Watching Sports in the 21st Century
I'm probably not saying anything new here. These gripes are just coming to me because I decided to get back into watching pro football again and found some challenges with my viewing experience.
It's "Fantasy Football" that's ruining it for me. I wanted to be conversant on the teams in case random guy at the driving range asked me what I thought (I tend to wear a Bears cap when I'm out hitting the little spheres). So then I went to the store and tried to find a 2010 NFL season preview, something Sports Illustrated usually provides. However, instead of SI putting out a seasonal, team-by-team breakdown, they had their Fantasy Football issue: "470 Players / 53 Sleepers." And one sleeper on the couch, trying to digest everything.
Fantasy Football (FF) is an exercise in individual player statistics. If you're old fashioned, like me, and want to know how particular teams are doing, I guess you're out of luck. It's rather like learning how individual atoms function when you really want to understand chemistry--helpful, but lacking context.
I gather FF grew out of some sort of betting-pool arrangement and was "easy" to track because there are so many statistics available on professional football. Plus, it would give individual fans the opportunity to play "owner" and pick teams as if they were in charge--hence the "fantasy" aspect.
Well, here's a wild thought: I really don't want to be an owner. Let someone else make those decisions. I'd just like to know how the various teams are doing. Of course another problem I have is that I grew up a Packers fan in Bears territory; moved to Florida, where all three pro teams were lackluster and the college rivalries bored me; then I moved to Virginia (Redskins territory) and had to put up with a lot of NY Giants fans in the bars and root for or against teams I really didn't care about; finally I moved to Alabama, which lacks a pro team but again is rife with SEC college football fever. The first question someone asked me in the Marshall Space Flight Center cafeteria, in a voice as serious as a heart attack was, "Alabama or Auburn?" To which I responded "Notre Dame?" Which was my polite way of saying I didn't have a dog in that fight. And I still don't. I like the NFL.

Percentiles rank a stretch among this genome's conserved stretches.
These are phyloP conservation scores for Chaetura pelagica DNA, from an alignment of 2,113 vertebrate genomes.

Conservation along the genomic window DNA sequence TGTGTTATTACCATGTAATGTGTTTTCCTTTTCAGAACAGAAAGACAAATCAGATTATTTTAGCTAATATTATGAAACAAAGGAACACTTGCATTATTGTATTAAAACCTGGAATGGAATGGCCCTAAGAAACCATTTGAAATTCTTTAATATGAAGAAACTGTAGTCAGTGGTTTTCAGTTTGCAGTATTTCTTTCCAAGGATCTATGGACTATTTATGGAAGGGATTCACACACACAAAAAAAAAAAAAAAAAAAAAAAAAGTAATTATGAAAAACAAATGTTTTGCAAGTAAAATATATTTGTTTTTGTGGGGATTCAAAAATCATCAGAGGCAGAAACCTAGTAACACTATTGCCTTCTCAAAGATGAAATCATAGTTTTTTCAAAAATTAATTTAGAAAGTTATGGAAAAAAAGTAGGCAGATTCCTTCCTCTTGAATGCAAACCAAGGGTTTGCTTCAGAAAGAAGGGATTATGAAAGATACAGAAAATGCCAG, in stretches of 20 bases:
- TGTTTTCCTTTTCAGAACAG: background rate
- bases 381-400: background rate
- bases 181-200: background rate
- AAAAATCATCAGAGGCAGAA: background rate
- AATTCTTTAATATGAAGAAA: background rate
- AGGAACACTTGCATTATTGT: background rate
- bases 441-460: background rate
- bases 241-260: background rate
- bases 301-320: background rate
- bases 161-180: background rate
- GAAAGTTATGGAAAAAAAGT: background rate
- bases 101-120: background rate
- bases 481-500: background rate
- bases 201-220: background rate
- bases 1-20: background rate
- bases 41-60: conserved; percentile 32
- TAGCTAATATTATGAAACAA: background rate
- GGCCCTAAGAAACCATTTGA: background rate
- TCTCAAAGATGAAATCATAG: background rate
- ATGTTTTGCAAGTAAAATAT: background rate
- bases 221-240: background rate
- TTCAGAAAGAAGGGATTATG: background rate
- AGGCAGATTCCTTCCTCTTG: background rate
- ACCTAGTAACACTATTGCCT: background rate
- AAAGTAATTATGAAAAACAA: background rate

So what team do I root for? Ah, but who cares, when there's FF and free agency? I'm supposed to fill my head with the irrelevant statistics generated by several hundred padded monsters. No, thanks. The geek in me would rather keep details from Star Trek episodes in my head and just use a little bandwidth to recall what the standings are. Is that too much to ask?
John Madden has always amused me because he can conjure up (I'm sure with the help of a dedicated staff) how Player X is the best type of player to have in Y position in third-down situations when the weather is cold and a team is down by three points. That's the point of color commentary, I suppose, but there's fandom, and there's FANDOM, and I'm a fan with a lower-case f. I don't want or need to know all that. I just like to watch the games or (if I can't watch the game) find out who won. I've been told I'm missing out.
Here's another problem with FF: Attention Deficit Disorder. A friend of Father Dan's is a dedicated FF "owner," and he spends every Sunday during the NFL season glued to the couch with the remote control in his hand as he surfs up and down the Sunday Ticket looking for how "his" players are doing. This is fun? Obviously I'm missing something. Free agency only makes the problem worse because the players keep moving around. How do you keep track of all that? Why would you? Well, okay, I've made my opinions known. Let the arrow firing begin. In the meantime, can anyone tell me how the Bears are going to do this year?
Okay, I stand corrected. The back of the SI Fantasy Football guide is a general team-by-team scouting guide, with "enemy lines" comments by rival coaches. To refine/reiterate my earlier points, team dynamics matter, not just individual statistics.